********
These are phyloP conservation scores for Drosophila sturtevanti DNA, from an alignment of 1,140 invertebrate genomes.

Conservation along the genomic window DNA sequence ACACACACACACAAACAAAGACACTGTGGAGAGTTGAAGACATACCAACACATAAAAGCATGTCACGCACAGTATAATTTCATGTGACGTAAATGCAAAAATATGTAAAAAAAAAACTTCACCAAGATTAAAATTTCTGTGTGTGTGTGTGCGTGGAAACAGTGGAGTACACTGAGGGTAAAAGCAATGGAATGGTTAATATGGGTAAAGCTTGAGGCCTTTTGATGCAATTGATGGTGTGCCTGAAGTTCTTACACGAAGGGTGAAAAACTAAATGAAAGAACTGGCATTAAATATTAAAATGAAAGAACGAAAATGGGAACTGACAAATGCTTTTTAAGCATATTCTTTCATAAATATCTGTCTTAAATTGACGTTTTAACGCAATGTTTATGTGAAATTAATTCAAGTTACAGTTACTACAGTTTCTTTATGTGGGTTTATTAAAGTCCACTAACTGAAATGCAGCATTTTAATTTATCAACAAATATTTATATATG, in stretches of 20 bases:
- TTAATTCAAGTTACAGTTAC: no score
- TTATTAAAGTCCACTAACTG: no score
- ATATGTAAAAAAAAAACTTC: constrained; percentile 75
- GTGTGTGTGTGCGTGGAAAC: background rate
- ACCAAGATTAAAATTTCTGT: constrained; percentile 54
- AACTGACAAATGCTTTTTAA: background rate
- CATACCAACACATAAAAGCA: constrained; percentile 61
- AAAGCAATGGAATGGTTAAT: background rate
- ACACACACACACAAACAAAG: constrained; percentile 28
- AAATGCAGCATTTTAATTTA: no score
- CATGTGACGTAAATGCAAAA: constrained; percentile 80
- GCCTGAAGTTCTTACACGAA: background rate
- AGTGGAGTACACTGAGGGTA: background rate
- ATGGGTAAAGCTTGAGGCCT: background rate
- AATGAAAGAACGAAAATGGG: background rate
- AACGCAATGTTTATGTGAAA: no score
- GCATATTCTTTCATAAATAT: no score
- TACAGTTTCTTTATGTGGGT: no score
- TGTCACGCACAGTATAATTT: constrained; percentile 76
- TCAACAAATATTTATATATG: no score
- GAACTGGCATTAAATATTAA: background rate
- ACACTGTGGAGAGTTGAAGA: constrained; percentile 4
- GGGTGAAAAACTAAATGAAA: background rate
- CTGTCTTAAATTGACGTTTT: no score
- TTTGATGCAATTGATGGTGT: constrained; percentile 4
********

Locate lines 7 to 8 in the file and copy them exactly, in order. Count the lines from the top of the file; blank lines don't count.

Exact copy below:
- ACCAAGATTAAAATTTCTGT: constrained; percentile 54
- AACTGACAAATGCTTTTTAA: background rate